A good Ending satisfies an audience. It ties up all the loose ends in a story. Unless we are writing a series, the Ending should resolve all of the conflicts and show how the main characters have changed.

Too Basic?

Reminding ourselves that a story has a Beginning, a Middle, and and Ending may seem too basic. It’s obvious. Yet, many a story has been abandoned during the writing process because the author did not keep this basic idea in mind.

We must establish our characters and hook the audience with a good Beginning. Then, we have to keep the action going by throwing in lots of conflict and character development in the Middle. Finally, wrap everything up with a satisfying Ending.

What To Write: Coming Up With Ideas

There you sit, in front of a blank screen or an untouched piece of paper, reaching into the depths of your imagination trying to find a character, setting, or plot idea – anything that will get the writing process started. You might become frustrated and feel blocked.

Many writing gurus tell us that ideas are everywhere. You know what? They’re right!

The problem with creativity is that often it doesn’t come when you are focused on it. It doesn’t work when you want it to. So, you have to un-focus your mind and warm up your imagination before it will give you what you want.

Below is a list of activities that might help spark your imagination and get rid of that writer’s block. While involved in these activities, keep the concepts of good storytelling in mind: character, setting, conflict, plot. You should soon have a list of words or images that you can use to break down that wall. Just start asking yourself questions about them.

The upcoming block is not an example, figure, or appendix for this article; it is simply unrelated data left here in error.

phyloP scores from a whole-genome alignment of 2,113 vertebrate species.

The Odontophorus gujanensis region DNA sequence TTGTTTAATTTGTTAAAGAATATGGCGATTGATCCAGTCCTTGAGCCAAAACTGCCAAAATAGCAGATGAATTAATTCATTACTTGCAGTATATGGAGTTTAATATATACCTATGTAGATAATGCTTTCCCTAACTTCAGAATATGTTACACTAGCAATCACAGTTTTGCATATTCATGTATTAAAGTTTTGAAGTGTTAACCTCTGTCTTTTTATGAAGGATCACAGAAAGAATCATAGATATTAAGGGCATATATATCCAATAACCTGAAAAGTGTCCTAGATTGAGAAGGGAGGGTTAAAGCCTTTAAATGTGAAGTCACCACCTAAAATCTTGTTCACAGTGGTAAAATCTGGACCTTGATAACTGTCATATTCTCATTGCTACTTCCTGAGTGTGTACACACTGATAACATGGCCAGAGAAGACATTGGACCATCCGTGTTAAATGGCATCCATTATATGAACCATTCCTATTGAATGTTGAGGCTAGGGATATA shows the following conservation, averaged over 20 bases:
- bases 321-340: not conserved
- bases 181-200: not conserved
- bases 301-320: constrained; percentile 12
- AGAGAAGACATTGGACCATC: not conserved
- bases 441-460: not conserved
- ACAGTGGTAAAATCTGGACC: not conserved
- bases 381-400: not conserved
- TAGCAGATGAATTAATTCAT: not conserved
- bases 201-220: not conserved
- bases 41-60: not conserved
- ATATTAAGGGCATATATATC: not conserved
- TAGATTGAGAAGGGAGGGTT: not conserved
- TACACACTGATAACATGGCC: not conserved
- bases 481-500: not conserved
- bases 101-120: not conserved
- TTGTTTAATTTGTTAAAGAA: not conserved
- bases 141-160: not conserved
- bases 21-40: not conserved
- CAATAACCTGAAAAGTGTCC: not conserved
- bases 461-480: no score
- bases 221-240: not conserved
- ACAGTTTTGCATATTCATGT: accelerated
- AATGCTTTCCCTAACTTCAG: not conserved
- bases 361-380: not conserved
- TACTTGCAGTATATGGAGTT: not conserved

• Browse websites like Pinterest or
  • Write down the name of the person you most admire and three of his/her qualities. Do the same for someone you dislike. Write down a place you visited in the past few days. Now, write down the subject of the last argument you had. There are your story elements.
  • If you already have a topic, write a list of related words about it.
  • Use vocabulary websites like Enchanted Learning for word lists and elementary facts about specific topics.
  • Play free association games with a family member or friend – give the person a word and write down the word they think of first. Repeat until you have a nice list.
  • Type “writing prompts” into Google and visit several of the websites listed.
  • Visit story generator websites

These are just a few suggestions that should help stimulate your imagination. Like everything else with writing, it will take a bit of time and effort, but the results are worth it. After an hour or so, you’ll hopefully have more than enough ideas to create a few characters and an interesting setting. You might even have some ideas about the conflict of your story.

Now, you can move on. Ask questions about each of these new ideas. The answers you come up with could be the basis of a great new story.